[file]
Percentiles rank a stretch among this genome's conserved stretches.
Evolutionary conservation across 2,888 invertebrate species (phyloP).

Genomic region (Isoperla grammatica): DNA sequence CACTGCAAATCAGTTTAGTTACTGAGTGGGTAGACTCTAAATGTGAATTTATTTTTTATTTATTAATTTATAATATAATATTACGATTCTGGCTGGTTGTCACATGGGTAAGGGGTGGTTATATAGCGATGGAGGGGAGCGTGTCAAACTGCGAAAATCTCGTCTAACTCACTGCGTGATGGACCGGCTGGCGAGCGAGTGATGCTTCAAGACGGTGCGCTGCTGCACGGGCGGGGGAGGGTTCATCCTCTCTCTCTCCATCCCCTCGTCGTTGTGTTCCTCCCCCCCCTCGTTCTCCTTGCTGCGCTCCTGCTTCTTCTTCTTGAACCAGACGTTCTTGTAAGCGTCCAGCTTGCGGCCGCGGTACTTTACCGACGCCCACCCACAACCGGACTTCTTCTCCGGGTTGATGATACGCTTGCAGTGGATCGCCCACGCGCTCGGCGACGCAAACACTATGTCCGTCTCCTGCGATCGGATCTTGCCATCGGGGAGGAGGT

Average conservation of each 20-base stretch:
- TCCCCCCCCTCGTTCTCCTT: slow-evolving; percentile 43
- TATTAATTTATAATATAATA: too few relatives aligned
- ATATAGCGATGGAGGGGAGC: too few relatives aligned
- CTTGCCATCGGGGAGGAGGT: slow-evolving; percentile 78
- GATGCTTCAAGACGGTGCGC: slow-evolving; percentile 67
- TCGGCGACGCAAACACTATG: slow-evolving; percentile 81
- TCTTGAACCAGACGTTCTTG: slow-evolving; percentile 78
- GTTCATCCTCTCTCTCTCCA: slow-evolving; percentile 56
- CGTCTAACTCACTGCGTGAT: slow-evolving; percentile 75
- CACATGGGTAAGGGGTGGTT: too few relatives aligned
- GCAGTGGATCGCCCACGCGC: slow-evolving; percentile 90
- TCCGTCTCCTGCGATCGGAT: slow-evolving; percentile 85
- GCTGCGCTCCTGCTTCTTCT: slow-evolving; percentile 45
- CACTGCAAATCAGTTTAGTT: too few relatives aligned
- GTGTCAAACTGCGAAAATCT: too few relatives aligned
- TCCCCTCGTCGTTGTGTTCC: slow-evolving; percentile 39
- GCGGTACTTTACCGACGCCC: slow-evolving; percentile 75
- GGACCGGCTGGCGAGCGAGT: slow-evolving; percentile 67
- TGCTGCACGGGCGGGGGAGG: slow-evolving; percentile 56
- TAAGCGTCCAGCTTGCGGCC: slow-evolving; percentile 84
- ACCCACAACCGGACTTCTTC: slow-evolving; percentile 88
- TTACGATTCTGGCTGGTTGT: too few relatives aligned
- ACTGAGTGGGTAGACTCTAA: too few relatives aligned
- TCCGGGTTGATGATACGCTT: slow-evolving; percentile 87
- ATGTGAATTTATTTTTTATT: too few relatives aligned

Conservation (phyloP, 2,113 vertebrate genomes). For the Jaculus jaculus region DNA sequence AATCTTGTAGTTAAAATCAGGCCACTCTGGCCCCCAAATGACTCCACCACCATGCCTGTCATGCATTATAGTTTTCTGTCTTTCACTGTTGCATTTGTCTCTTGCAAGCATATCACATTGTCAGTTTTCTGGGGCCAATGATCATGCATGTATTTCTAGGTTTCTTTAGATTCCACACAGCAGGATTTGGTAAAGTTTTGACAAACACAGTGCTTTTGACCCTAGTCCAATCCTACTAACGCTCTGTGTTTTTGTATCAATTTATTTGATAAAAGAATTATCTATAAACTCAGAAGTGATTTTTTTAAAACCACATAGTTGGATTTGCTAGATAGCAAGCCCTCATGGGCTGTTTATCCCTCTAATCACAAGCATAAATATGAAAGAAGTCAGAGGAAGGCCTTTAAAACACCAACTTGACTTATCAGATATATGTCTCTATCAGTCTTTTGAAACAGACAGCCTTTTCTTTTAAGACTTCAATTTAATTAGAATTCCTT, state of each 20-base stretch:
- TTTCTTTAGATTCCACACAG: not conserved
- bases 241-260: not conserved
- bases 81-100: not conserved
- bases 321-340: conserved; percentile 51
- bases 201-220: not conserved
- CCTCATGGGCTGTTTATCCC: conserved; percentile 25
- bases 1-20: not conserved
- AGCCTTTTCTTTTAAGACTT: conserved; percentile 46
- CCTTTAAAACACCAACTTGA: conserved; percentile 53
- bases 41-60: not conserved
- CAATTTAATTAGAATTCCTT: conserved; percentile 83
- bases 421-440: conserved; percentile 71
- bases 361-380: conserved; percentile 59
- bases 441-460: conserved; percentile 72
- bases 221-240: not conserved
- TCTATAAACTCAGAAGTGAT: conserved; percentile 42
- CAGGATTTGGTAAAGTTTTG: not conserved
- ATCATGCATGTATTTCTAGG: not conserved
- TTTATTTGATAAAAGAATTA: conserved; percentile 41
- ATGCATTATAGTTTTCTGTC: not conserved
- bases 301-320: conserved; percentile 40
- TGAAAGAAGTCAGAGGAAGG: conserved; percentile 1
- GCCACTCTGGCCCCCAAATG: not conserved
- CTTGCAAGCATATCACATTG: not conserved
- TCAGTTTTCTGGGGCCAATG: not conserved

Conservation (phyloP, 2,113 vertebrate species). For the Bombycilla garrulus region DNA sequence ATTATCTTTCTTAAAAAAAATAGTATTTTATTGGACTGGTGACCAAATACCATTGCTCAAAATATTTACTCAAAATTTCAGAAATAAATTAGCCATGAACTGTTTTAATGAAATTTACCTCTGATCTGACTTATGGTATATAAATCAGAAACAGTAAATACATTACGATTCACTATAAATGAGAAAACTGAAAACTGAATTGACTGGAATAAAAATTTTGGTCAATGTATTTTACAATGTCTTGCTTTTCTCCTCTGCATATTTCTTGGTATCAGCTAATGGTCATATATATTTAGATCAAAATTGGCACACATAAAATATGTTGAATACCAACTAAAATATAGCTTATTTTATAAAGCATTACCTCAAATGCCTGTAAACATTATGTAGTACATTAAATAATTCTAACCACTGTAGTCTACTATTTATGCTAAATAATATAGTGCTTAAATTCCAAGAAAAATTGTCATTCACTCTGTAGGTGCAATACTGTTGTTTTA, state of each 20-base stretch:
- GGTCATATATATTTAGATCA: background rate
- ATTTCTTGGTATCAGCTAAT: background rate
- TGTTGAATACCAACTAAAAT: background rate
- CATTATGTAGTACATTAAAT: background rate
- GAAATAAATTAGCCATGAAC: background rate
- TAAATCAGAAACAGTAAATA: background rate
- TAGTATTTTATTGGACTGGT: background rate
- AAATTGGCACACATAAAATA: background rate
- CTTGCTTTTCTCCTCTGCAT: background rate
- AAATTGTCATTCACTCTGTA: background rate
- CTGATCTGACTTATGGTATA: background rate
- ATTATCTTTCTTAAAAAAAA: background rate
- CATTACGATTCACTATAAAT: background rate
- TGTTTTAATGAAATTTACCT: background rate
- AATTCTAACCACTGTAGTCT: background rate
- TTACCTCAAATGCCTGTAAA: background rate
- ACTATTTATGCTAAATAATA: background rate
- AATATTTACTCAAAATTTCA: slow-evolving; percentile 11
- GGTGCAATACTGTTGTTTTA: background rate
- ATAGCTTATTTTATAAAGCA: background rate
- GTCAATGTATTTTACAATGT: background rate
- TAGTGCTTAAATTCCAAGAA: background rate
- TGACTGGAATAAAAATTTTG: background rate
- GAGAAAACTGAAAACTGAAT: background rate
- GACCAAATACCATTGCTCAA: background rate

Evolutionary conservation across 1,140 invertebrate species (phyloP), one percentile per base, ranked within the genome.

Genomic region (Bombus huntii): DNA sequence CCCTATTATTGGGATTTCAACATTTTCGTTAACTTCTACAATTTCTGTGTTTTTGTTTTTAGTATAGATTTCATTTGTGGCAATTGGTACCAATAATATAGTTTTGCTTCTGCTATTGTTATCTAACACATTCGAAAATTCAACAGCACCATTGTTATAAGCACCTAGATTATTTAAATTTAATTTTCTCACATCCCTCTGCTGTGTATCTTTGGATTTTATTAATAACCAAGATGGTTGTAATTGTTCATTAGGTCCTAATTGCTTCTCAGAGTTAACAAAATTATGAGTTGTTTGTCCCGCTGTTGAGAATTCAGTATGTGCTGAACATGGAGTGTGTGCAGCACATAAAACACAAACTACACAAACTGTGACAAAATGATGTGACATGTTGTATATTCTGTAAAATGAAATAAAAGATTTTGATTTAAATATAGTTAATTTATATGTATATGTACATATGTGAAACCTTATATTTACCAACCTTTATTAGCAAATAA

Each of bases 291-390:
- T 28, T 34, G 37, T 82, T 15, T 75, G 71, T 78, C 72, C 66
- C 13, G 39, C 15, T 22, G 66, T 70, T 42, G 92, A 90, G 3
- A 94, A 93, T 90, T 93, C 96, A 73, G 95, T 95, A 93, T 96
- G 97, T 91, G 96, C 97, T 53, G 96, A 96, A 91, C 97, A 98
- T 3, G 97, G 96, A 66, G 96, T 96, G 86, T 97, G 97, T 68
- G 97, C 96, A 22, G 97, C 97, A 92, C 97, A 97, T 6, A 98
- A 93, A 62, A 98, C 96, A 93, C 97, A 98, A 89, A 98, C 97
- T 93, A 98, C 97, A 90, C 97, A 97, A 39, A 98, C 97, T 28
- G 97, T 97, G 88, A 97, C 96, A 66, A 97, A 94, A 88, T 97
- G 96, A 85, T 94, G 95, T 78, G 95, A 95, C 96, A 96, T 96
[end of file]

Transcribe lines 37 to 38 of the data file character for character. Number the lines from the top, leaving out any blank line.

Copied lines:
- bases 1-20: not conserved
- AGCCTTTTCTTTTAAGACTT: conserved; percentile 46